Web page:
Gravity-defying motorcyclists give young scientists a touch of vroom


THREE ROARING motorcycles racing round the inside of a steel sphere provided a dramatic if noisy start to the 2009 BT Young Scientist and Technology Exhibition at the RDS in Dublin, writes Dick Ahlstrom, Science Editor.

President Mary McAleese was on hand yesterday to launch the exhibition along with drummers and an eight foot robot.

More than 1,000 young scientists have assembled at the RDS in Dublin, with 500 projects on display. All will hope to be declared the 2009 BT Young Scientist of the Year when the final results are announced tomorrow.

In the meantime more than 70 judges will meet the students and assess their research projects in four areas including the pure sciences, social sciences, biological sciences and technology.

There will also be travel awards to be won, one a trip to the European Union Contest for Young Scientists to be held in Paris this autumn and another to the US for a tour of research centres.

Riders zooming round the "Globe of Death" were a thrilling sight but it also provided an emphatic demonstration of the scientific concept of centrifugal force. A single rider was impressive enough but when two more entered the steel sphere the students roared with delight.

The Unity Drummers played while the cage was rolled out of the BT Arena and then co-presenters Ray D'Arcy and Aoibheann Ní Shúilleabháin introduced last year's BT Young Scientist, Emer Jones, who at 13 was the youngest winner yet in the exhibition which is now in its 45th year.

BT chief executive officer Chris Clark introduced Mrs McAleese who roundly congratulated the students for their achievement in being accepted to display their projects at the RDS.

She praised their "brainpower" and creativity, saying they were the "seed corn" of Ireland's future prosperity. The young scientists assembled for the event would become the entrepreneurs, the teachers and the leaders of the future, she said. "It is your brainpower that is going to write the next chapter of Ireland's future."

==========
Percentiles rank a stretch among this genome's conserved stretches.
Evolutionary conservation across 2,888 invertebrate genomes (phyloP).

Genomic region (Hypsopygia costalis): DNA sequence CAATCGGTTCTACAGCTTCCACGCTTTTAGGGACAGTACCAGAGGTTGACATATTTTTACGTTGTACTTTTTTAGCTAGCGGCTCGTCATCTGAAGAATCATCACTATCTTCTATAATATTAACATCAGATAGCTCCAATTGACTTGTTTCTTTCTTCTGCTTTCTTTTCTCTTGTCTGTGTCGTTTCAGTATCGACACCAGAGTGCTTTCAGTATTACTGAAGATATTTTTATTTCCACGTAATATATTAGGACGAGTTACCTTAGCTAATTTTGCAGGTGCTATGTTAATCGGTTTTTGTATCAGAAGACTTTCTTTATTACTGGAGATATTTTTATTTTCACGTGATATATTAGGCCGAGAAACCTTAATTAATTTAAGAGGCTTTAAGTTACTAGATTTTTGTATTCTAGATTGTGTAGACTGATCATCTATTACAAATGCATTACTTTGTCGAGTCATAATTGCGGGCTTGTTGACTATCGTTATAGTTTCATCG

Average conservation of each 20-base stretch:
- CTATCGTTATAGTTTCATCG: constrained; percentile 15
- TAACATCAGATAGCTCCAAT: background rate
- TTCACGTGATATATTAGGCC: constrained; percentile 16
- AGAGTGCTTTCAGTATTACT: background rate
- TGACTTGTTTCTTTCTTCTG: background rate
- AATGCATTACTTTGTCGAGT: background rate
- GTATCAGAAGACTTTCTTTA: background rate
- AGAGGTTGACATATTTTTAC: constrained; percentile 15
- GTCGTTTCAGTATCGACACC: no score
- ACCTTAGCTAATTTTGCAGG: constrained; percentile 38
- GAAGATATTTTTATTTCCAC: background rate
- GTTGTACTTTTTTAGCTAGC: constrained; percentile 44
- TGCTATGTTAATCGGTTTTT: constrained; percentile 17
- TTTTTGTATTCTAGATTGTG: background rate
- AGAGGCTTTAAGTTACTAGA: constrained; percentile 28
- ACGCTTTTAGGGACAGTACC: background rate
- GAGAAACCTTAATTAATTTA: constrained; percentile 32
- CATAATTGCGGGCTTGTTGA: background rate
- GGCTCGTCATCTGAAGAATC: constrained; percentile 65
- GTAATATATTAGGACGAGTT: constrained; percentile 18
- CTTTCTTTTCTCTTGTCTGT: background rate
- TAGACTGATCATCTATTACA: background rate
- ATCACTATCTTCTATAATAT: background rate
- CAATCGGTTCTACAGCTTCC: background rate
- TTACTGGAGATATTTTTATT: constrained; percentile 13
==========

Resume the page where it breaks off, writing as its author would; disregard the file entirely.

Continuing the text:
She described the range and depth of the exhibits on display as astounding, adding that even as the country faced into a tough year, you raise our hearts because you raise our hopes.

Ireland's economic future depended on their interest and engagement with the sciences, maths and engineering, she said.

Mrs McAleese singled out the contribution made by the co-founders of the exhibition, Dr Tony Scott who is a member of the judging panel, and Fr Tom Burke, who died in March 2008.

Mr Clark asked the President to make a presentation to Fr Burke's brother Edmund Burke before announcing that a student exhibiting at the RDS this year would receive the first €1,000 bursary presented in Fr Burke's name.

Mr Clark also welcomed the Northern Ireland Education Minister, Catriona Ruane, stressing that there were increasing numbers of Northern students participating in the event and the fact that it had attracted financial support from the Northern Assembly.

The exhibition also provided a suitable setting for the formal launch of Ireland's all-island celebrations marking the UN's International Year of Astronomy 2009.

The imposing figure of Titan the Robot then made his entrance. He proved a bit of a pussycat however, singing to a young female exhibitor before bursting into tears and spraying the audience.

Science Today: page 17